WITH FEATHERS OF SOLID CHROME, IN BEAKS OF SOLID BONE: CAPTAIN BEEFHEART, 1941-2010
I’ve never loved Captain Beefheart’s “Trout Mask Replica.” Or, rather, I have never loved the album the way my betters did. John Peel, the late BBC d.j. and father figure to thousands, said that “if there has been anything in the history of popular music which could be described as a work of art in the way that people who are involved in other areas of art would understand, then ‘Trout Mask Replica’ is probably that work.” “The Simpsons” creator Matt Groening called “Trout Mask” the “greatest album ever made.” My Beefheart time began with a different first date, and unraveled in a messy ampersand of love and research that might have pleased the master. He always said he hated straight lines.
Captain Beefheart—who was born Donald Glen Vliet in January of 1941 and died last Friday, December 17th, due to complications from multiple sclerosis—recorded “Trout Mask Replica” with his Magic Band in 1969. It was full of gnomic phrases (“fast and bulbous” is one of the better-known ones) and music devoid of cliché or obvious logic. It was only sort of rock and roll, and led to a great deal of other music made by people who probably liked the energy and low entry fees of rock and roll but needed more than three chords to make music, and maybe didn’t need chords at all.
Over 1968 and 1969, Beefheart’s band spent eight months in a Woodland Hills house, being drilled by Van Vliet in the material that would be later recorded and produced by his childhood friend, Frank Zappa. (In 1965, Vliet added Van to his surname, for extra theatrical zing.) There is an ongoing debate as to who wrote and arranged the songs on “Trout Mask Replica,” despite Beefheart’s full songwriting credit. A self-taught musician who could neither read nor write music, Beefheart sang out his motifs, or played them on piano, expecting them to be reproduced later on guitars and other instruments. The drummer John French transcribed what Beefheart played and gave these parts to the band. Composer and musician Peter Gordon, a teenager at the time, was a guest several times at the house. In a remembrance written several days ago, Gordon recalled, “Don would often summon musicians and demand that a particular part be performed immediately. If there was a mistake, and there usually was, the musician was ordered downstairs to a practice room to perfect the part.” Before the album’s release, French left the band. (He eventually returned.) In a radio interview conducted years later, Vliet said he also wrote all of the drum parts. Stravinsky was one of the people he compared himself to.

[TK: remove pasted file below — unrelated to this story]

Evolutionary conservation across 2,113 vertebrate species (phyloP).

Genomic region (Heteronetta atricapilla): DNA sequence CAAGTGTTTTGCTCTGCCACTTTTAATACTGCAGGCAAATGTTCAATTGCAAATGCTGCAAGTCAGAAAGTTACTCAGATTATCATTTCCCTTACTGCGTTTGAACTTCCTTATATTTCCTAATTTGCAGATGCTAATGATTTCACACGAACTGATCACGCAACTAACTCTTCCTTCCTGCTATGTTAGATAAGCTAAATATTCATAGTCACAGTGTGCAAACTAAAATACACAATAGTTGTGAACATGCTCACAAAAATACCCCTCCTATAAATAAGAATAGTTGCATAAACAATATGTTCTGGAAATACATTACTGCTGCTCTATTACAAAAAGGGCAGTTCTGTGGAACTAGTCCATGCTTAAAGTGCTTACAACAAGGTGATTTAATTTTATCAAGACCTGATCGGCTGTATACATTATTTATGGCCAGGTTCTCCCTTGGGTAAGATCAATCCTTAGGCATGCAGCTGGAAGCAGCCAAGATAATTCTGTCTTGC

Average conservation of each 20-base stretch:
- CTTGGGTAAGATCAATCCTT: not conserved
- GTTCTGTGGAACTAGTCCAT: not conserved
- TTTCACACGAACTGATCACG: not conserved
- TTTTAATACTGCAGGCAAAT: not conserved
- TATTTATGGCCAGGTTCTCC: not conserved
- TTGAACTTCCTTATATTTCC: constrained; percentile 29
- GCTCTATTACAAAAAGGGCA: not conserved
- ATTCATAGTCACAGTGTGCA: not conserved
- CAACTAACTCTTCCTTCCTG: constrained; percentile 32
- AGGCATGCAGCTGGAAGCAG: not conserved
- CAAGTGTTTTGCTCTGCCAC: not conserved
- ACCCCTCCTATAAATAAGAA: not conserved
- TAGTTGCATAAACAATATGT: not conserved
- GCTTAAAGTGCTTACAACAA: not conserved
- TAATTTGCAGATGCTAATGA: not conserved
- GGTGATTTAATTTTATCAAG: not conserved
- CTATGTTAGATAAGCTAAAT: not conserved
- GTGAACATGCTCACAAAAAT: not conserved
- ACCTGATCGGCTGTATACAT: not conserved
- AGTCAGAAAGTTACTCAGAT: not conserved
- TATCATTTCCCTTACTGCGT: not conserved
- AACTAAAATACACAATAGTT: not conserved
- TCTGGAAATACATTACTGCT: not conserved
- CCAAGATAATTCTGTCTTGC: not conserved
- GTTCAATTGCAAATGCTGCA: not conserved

But it was never about “Trout Mask” for me. It is a dumb rule of allegiance, but the First One sets the pace. My first Beefheart was “Doc at the Radar Station,” bought in 1980 at the Sam Goody on Eighth Street and Sixth Avenue. I wanted the album because it had appeared on a year-end list of somebody who wrote for the New York Times. I had never heard any of Beefheart’s music, but it seemed like it was going to be harsh or weird or aggressive, and I was in an extended mood for any and all of that. (I was crushed when I was taken to a Grateful Dead show that year and discovered that the band sounded nothing like a skull split in half by a lightning bolt.)
“Doc at the Radar Station” was fierce and impossible and transfixing. It was music played by a rock band with two guitarists and a rhythm section but it sounded like it had been written by octopi on empty clam shells, sent off to Japan for transcription, lost, and mistakenly recorded by a bar band recovering from a group car accident. I owned records by a few bands that sounded like Beefheart’s—XTC and the Gang of Four spring to mind—but these turned out later to be more evidence of Beefheart’s wide and long-lasting influence. The guitarists in the 1980 Magic Band—not the ones heard on “Trout Mask,” who were long gone—played parts that sounded like they belonged in separate songs. I wondered if the people in the band could hear each other. The drum parts kept time by turning common hierarchy on its head: the kick drum, snare drum, and high-hat cymbals that anchor most rock songs were relegated to secondary status while tom-toms became foot soldiers, roped into playing oblong, unexpectedly natural patterns. Instruments didn’t enter or exit or stop or start when you expected them to. When you listened hard—and you had to—none of the parts sounded that odd: most were adorable, brief and memorable.
“Doc” was the album that got me thinking about the concept of independence, of parts being played in time, at any time, and in whatever order was necessary for them to form a whole. I had imagined sewers and buildings and vast planes when listening to music, but now I saw a room filled with points of light and balloons. The objects were part of a narrative because they were in the same room, a room Beefheart built for them. I was hearing in three dimensions, and understanding what my friends who listened to classical music were banging on about. I’d gotten a bargain, though—those orchestras were huge. Beefheart could do it all with six people.